In preparing for my upcoming move to Illinois, I was faced with a decision: live in a town of 9,500 on a quarter acre of land surrounded by neighbors, or live in the country surrounded by 2,000 acres of prairie. For me, the choice was clear.
This woman brings her Pomerian to the park and feeds the squirrels every morning.
When I first moved to my new city, I commuted two hours, which involved being driven to the train station, riding the train for an hour, riding the Metro, and then riding a bus. It was ridiculous and fortunately short lived. Now, I walk a mile to work, mostly through a city park that is blissfully quiet in the morning and bustling with happy activity in the evening.
We all have different opinions on what makes a great place to live. There are just so many things to consider. Ideally you'd get all or most of your criteria when you plan to settle down for a while in a specific town or city. Follow me after the jump to see what I have learned so far...
My favorite time of year in Washington, D.C. is cherry blossom season, which is right now. With the snow and freezing rain pounding down in Toronto, I've been thinking about how much I miss living in D.C. at this time of year. Along with pining over a home that got away, I'm feeling nostalgic for a former city.
Moving can be an exciting time for new opportunities and a change of scenery. If you're thinking of relocating, it's important to consider not only the best cities to live in, but also the ones to (possibly?) avoid. According to Forbes, the following 20 cities are the most miserable in America. Would you - or do you - live in one of them?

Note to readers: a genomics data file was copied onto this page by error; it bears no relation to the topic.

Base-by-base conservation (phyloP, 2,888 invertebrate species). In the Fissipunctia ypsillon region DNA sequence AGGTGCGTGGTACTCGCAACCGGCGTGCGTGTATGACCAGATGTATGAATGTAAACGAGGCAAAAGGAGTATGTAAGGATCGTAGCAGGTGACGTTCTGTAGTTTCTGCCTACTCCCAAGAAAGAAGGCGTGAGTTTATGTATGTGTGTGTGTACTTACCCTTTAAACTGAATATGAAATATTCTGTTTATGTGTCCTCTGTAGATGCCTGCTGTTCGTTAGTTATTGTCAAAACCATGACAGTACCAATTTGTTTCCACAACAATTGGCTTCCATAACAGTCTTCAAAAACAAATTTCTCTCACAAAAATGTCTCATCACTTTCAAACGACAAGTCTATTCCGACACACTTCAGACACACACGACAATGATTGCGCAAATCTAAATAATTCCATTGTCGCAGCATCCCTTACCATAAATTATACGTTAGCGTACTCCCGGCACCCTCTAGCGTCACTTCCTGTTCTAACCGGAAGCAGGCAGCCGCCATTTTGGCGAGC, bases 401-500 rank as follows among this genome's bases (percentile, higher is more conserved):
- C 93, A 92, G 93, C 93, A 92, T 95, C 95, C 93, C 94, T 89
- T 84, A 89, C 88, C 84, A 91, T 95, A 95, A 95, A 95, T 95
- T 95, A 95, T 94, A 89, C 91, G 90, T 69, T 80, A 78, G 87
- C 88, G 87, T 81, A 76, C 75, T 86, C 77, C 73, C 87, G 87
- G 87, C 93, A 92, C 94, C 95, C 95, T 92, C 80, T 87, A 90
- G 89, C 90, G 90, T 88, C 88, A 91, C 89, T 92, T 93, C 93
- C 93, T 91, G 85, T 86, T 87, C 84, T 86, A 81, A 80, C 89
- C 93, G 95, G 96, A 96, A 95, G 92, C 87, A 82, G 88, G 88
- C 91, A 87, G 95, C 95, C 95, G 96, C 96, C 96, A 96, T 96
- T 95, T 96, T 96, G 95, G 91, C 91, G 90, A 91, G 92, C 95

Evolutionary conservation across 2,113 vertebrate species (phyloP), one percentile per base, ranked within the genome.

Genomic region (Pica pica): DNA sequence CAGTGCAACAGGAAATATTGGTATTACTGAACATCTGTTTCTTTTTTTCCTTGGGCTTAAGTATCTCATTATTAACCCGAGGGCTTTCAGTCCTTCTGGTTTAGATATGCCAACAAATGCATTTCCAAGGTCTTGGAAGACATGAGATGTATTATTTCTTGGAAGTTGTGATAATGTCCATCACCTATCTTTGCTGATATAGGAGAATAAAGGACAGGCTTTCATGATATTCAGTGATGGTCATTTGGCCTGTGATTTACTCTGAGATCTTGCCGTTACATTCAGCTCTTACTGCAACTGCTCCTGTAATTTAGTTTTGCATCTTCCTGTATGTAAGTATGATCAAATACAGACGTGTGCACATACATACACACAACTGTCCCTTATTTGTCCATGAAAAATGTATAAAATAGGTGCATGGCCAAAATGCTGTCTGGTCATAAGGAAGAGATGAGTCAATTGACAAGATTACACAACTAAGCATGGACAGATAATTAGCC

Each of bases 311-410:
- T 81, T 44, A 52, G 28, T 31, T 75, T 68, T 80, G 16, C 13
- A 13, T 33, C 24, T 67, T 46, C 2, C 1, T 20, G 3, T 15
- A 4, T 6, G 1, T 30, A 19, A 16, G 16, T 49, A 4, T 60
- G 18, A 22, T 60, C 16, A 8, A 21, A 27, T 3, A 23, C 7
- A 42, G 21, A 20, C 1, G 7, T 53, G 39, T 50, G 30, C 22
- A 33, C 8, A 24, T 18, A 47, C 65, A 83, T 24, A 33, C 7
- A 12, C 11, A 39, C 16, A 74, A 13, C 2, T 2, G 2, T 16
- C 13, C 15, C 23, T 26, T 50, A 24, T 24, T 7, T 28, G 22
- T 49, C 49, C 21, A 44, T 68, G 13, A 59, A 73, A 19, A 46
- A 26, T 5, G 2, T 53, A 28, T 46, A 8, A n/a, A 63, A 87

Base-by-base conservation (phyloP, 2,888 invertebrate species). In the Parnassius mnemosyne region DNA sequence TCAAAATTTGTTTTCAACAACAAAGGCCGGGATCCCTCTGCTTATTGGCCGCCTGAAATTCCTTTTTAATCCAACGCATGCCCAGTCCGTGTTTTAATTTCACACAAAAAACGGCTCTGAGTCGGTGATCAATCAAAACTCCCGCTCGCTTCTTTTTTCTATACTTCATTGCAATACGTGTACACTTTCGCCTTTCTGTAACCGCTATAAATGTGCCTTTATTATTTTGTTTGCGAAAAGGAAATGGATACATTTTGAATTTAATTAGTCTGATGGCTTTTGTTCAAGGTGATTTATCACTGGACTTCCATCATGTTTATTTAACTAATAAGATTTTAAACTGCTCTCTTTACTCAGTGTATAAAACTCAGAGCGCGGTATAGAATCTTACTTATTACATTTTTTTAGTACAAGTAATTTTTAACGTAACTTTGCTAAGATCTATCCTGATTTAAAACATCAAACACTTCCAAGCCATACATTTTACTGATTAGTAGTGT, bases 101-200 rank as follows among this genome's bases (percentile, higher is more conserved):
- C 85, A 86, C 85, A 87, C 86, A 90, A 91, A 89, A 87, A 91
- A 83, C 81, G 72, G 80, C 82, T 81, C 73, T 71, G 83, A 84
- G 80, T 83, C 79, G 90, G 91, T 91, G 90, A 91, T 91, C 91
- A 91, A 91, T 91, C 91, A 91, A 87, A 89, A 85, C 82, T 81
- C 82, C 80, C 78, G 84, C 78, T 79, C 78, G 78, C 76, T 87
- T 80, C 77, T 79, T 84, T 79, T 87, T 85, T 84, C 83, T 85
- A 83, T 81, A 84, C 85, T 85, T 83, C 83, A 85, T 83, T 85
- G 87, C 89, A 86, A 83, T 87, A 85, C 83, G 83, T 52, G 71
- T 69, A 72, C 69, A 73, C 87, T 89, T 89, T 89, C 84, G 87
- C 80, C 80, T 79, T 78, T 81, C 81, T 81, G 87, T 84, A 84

"We're starting a family, so we had to move out of the city." You hear this all the time, and for one good reason: high housing prices mean there most often simply isn't space to raise a family in an affordable apartment in the city. That's decidedly not the case, though, for this family of four in 540 square feet (with a dining room hidden in the photo above — can you see it?). More
I definitely, definitely do want to be here in my cit-aay, but urban living has its challenges: a lack of space and privacy, an abundance of noise and dirt, and a high price of admission. But, oh, the wonders to behold! Let's explore the ways we fit into our cityscapes in 2012… More
What with all the inspiration online, it's easy to spend hours immersed in beautiful photos, but I've recently been trying to slow down, pay attention, and find muses in the real world. Consequently, I've realized that my daily walks through my neighborhood inspire some of my best ideas, and it's often these glimpses into other people's homes that give me the best insight into my own. More